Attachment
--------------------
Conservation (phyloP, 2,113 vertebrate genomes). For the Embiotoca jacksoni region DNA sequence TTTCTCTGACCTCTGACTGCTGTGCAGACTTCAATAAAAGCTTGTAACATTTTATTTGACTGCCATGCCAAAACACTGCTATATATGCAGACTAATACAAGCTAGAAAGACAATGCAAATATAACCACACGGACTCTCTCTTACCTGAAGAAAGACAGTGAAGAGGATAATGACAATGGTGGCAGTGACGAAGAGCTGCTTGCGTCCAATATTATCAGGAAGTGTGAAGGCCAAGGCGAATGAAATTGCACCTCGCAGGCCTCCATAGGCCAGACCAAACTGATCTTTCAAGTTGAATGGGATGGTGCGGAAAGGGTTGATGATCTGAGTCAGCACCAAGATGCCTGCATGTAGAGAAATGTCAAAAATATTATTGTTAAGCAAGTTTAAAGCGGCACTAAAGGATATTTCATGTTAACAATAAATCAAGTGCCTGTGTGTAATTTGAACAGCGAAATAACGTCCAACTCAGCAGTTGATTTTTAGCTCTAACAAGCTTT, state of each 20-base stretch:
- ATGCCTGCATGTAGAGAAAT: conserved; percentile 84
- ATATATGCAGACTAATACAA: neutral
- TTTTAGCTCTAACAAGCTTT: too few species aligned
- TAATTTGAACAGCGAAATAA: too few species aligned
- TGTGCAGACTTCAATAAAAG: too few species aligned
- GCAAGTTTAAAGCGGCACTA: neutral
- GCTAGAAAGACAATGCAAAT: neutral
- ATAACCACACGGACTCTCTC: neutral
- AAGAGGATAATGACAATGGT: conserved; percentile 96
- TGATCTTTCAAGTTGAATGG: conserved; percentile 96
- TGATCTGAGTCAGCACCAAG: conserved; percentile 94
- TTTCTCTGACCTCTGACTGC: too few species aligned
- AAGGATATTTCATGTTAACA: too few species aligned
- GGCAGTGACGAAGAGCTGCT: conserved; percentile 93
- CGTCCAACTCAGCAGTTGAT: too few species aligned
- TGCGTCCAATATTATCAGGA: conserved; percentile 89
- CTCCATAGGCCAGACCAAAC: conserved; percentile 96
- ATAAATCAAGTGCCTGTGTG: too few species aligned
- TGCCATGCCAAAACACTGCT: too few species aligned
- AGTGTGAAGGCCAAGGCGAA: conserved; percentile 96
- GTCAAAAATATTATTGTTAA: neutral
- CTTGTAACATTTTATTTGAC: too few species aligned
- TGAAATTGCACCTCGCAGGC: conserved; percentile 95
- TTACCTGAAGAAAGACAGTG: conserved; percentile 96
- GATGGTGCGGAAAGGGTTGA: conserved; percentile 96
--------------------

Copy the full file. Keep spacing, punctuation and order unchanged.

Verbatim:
Conservation (phyloP, 2,113 vertebrate genomes). For the Embiotoca jacksoni region DNA sequence TTTCTCTGACCTCTGACTGCTGTGCAGACTTCAATAAAAGCTTGTAACATTTTATTTGACTGCCATGCCAAAACACTGCTATATATGCAGACTAATACAAGCTAGAAAGACAATGCAAATATAACCACACGGACTCTCTCTTACCTGAAGAAAGACAGTGAAGAGGATAATGACAATGGTGGCAGTGACGAAGAGCTGCTTGCGTCCAATATTATCAGGAAGTGTGAAGGCCAAGGCGAATGAAATTGCACCTCGCAGGCCTCCATAGGCCAGACCAAACTGATCTTTCAAGTTGAATGGGATGGTGCGGAAAGGGTTGATGATCTGAGTCAGCACCAAGATGCCTGCATGTAGAGAAATGTCAAAAATATTATTGTTAAGCAAGTTTAAAGCGGCACTAAAGGATATTTCATGTTAACAATAAATCAAGTGCCTGTGTGTAATTTGAACAGCGAAATAACGTCCAACTCAGCAGTTGATTTTTAGCTCTAACAAGCTTT, state of each 20-base stretch:
- ATGCCTGCATGTAGAGAAAT: conserved; percentile 84
- ATATATGCAGACTAATACAA: neutral
- TTTTAGCTCTAACAAGCTTT: too few species aligned
- TAATTTGAACAGCGAAATAA: too few species aligned
- TGTGCAGACTTCAATAAAAG: too few species aligned
- GCAAGTTTAAAGCGGCACTA: neutral
- GCTAGAAAGACAATGCAAAT: neutral
- ATAACCACACGGACTCTCTC: neutral
- AAGAGGATAATGACAATGGT: conserved; percentile 96
- TGATCTTTCAAGTTGAATGG: conserved; percentile 96
- TGATCTGAGTCAGCACCAAG: conserved; percentile 94
- TTTCTCTGACCTCTGACTGC: too few species aligned
- AAGGATATTTCATGTTAACA: too few species aligned
- GGCAGTGACGAAGAGCTGCT: conserved; percentile 93
- CGTCCAACTCAGCAGTTGAT: too few species aligned
- TGCGTCCAATATTATCAGGA: conserved; percentile 89
- CTCCATAGGCCAGACCAAAC: conserved; percentile 96
- ATAAATCAAGTGCCTGTGTG: too few species aligned
- TGCCATGCCAAAACACTGCT: too few species aligned
- AGTGTGAAGGCCAAGGCGAA: conserved; percentile 96
- GTCAAAAATATTATTGTTAA: neutral
- CTTGTAACATTTTATTTGAC: too few species aligned
- TGAAATTGCACCTCGCAGGC: conserved; percentile 95
- TTACCTGAAGAAAGACAGTG: conserved; percentile 96
- GATGGTGCGGAAAGGGTTGA: conserved; percentile 96